The police lockdown in this city and surrounding communities Friday morning left the Royals scrambling for news like everyone else regarding the massive hunt for the surviving suspect in Monday’s bombing near the finish line of the Boston Marathon.
The Royals found themselves in the middle of everything from their hotel, the Westin Copley Place, which is located about two blocks from where the bombings occurred. Those bombings killed three people and injured more than 180.
The Royals awaited word on the status of their game Friday night against the Boston Red Sox at Fenway Park. The game, scheduled to start at 6:10 p.m. Central time, is the first in Boston since Monday’s bombings.
“We are having a team lunch,” vice president Mike Swanson reported just after noon. “That’s about all that is going on. We’re just waiting like everyone else.”
Boston designated hitter David Ortiz has told Boston reporters that tonight's game is canceled, but there is nothing official yet from the Red Sox.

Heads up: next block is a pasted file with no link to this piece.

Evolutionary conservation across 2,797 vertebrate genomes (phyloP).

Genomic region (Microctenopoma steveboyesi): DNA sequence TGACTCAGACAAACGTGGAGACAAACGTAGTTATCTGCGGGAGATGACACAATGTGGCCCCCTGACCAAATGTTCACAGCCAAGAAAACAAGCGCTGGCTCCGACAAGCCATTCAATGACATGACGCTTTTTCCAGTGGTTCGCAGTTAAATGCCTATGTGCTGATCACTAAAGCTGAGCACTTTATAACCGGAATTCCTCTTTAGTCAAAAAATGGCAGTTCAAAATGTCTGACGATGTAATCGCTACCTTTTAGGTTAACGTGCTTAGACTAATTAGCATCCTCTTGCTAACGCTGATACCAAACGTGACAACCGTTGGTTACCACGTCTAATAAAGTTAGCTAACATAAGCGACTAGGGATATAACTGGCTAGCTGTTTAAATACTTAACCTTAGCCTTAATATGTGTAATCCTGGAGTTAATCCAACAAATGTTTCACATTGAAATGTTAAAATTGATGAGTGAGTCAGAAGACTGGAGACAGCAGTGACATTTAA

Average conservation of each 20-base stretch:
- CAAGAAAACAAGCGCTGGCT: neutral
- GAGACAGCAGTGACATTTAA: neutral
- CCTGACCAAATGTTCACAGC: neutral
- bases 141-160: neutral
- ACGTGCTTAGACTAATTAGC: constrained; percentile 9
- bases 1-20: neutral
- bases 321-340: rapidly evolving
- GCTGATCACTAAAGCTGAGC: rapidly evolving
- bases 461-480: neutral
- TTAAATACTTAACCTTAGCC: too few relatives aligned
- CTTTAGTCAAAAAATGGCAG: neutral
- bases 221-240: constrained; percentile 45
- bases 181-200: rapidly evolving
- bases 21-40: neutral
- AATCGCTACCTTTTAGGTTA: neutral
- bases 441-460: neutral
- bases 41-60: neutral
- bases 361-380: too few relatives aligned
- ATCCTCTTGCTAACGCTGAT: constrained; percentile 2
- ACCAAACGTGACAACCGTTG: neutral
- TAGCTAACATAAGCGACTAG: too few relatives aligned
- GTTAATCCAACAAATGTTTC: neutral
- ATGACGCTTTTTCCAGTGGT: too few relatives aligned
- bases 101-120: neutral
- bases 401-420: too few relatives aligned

Police targeted their search in Watertown, a community just a few miles from Fenway Park, after a car chase and gun battle erupted over night that killed a police officer at Massachusetts Institute of Technology.
That chase left one suspect dead but another on the loose.
Police asked people throughout the metropolitan area to stay indoors. They also asked businesses to remain shuttered and suspended virtually all service on the Massachusetts Bay Transportation Authority, which operates buses and light-rail service.
Taxi companies also halted operations. Amtrak stopped operating north of Providence, but all major highways remained open. Logan Airport continued to operate.
Authorities identified the suspects as two brothers: Dzhokhar Tsarnaev, 19, and Tamerlan Tsarnaev, 26, whom they believed were living in Cambridge, another nearby community.
Reports from various news outlets say the two have lived in the United States for about a decade after emigrating from the Russian region of Chechnya.
Tamerlan Tsarnaev was killed in the overnight gun battle, but Dzhokhar Tsarnaev escaped. Police blanketed the area with SWAT teams and an army of officers in pursuit while the city remained virtually paralyzed.
“We believe this man to be a terrorist,” Boston police commissioner Ed Davis said in a morning news briefing. “We believe this to be a man who’s come here to kill people.”